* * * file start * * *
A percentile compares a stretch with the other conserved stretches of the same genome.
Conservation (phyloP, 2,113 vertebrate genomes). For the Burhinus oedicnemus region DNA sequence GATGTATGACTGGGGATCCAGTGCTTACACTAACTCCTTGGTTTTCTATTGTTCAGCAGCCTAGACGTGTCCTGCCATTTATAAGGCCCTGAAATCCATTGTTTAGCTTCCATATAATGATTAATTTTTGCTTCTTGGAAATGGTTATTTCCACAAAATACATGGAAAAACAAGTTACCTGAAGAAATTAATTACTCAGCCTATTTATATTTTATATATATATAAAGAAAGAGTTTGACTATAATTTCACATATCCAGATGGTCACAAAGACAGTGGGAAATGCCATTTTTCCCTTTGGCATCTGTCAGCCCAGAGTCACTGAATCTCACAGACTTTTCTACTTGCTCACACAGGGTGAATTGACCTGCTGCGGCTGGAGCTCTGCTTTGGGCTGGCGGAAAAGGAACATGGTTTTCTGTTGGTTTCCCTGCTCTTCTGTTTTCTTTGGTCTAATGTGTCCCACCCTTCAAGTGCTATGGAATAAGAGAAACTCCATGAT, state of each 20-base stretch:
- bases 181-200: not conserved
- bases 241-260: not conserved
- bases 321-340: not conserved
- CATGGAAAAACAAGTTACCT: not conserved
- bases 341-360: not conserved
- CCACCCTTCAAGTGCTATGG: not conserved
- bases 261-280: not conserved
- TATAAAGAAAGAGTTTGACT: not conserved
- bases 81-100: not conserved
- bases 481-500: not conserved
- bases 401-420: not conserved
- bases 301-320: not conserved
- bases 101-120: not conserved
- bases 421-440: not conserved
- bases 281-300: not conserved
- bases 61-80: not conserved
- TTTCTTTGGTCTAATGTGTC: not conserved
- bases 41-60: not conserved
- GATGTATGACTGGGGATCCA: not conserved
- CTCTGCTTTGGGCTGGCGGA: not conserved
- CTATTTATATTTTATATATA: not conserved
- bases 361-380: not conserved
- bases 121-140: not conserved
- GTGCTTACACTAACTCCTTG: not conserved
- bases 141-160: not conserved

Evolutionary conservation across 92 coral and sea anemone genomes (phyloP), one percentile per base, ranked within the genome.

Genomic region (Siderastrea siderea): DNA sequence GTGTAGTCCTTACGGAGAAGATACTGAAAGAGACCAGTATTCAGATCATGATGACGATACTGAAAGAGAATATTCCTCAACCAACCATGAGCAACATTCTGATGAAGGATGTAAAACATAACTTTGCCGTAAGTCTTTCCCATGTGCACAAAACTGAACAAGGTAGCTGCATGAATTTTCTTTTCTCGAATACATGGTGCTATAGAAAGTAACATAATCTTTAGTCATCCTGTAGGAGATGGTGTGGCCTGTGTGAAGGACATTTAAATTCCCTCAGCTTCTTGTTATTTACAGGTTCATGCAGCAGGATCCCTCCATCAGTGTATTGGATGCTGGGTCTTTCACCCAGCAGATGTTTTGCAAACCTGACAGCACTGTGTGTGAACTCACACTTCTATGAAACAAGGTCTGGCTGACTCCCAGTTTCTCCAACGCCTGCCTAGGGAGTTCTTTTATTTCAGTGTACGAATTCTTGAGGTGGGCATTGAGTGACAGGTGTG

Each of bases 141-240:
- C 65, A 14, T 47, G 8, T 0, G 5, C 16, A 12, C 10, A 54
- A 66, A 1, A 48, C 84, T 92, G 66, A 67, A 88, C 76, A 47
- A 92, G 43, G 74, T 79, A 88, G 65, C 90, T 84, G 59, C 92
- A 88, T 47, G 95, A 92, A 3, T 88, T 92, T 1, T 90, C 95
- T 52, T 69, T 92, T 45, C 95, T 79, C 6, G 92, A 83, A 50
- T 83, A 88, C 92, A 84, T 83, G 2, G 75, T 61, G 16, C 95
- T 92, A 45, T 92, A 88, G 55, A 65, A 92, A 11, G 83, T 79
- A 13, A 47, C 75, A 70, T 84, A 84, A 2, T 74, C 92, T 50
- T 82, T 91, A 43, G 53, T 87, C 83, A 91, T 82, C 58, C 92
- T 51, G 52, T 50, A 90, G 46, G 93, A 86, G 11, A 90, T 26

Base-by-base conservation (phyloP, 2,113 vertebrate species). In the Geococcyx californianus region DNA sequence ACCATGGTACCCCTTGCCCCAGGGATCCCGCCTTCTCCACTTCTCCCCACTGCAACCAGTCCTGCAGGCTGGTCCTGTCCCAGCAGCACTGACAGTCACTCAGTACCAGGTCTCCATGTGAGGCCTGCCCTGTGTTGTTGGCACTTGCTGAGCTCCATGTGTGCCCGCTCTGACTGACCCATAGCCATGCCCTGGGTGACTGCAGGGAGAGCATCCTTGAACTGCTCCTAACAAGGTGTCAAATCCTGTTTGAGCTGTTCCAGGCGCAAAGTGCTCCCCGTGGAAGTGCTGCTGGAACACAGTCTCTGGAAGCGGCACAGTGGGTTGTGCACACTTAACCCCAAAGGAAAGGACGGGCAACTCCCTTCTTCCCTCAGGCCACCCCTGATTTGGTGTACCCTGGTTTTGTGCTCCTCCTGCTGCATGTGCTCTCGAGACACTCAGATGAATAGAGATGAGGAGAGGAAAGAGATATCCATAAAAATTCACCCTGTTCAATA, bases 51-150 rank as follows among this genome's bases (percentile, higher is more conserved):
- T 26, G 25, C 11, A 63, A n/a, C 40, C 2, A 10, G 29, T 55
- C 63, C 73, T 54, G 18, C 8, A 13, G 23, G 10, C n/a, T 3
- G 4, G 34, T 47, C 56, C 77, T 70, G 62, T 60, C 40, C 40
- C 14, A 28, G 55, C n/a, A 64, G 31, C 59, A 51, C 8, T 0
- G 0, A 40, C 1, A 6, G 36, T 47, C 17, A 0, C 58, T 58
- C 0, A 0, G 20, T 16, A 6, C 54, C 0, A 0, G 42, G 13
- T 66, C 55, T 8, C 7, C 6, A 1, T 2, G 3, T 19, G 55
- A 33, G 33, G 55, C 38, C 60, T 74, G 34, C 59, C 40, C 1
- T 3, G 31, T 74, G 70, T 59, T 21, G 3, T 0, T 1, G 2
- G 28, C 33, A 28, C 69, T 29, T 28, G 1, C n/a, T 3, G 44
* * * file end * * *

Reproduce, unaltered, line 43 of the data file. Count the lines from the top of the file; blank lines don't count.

- C 63, C 73, T 54, G 18, C 8, A 13, G 23, G 10, C n/a, T 3